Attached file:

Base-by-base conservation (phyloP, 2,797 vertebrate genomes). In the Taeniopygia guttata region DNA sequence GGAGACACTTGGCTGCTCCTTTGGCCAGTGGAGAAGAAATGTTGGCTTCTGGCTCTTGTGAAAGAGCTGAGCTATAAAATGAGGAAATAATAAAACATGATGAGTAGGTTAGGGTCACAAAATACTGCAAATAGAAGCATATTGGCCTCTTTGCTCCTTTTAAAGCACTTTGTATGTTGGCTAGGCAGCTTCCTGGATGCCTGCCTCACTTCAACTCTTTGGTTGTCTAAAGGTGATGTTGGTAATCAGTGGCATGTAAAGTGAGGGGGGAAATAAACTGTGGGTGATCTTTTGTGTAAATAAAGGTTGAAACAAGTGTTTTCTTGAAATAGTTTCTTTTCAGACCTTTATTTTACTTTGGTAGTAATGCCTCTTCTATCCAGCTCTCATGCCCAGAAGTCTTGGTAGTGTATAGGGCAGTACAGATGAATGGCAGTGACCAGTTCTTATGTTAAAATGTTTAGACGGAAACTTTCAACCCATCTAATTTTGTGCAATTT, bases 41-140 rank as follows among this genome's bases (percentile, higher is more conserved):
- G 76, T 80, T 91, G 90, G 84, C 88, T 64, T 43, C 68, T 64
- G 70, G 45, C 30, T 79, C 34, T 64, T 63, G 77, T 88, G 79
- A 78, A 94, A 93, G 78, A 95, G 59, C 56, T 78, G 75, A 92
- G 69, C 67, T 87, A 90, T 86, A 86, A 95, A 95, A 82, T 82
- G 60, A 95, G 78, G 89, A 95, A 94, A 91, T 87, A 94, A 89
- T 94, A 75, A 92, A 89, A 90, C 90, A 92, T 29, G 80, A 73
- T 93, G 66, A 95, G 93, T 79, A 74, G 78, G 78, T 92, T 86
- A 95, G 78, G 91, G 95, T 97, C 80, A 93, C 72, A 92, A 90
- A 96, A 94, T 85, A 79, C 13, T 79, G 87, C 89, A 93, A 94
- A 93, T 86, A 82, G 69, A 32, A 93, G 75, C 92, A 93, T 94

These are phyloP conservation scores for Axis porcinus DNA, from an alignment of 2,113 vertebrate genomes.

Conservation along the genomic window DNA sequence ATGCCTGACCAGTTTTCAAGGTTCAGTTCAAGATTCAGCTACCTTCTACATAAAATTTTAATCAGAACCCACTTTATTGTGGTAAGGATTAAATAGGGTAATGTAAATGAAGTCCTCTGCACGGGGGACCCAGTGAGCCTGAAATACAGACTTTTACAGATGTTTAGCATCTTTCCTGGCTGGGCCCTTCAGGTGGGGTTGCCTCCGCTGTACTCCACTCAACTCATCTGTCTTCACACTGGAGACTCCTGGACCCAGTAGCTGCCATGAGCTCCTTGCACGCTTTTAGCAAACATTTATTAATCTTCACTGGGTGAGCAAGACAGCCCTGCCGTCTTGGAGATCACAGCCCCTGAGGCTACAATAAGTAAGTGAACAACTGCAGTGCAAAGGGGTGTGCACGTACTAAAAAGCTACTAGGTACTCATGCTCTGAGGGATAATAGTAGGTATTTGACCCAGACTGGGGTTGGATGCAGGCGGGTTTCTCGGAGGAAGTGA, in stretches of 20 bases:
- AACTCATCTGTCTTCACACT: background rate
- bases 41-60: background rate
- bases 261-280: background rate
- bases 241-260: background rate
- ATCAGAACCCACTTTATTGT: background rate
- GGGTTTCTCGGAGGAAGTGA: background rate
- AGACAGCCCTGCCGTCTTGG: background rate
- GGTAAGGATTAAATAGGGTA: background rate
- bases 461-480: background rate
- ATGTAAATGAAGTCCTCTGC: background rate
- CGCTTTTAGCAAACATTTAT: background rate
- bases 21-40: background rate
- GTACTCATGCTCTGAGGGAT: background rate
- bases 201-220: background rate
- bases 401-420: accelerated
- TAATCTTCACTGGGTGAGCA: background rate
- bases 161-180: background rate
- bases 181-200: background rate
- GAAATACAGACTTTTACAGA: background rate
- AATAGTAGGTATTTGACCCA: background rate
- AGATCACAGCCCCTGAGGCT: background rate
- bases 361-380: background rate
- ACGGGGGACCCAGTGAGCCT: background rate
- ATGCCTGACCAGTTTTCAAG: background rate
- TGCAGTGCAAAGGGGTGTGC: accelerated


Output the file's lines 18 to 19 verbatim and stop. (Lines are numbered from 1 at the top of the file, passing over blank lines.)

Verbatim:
- ATCAGAACCCACTTTATTGT: background rate
- GGGTTTCTCGGAGGAAGTGA: background rate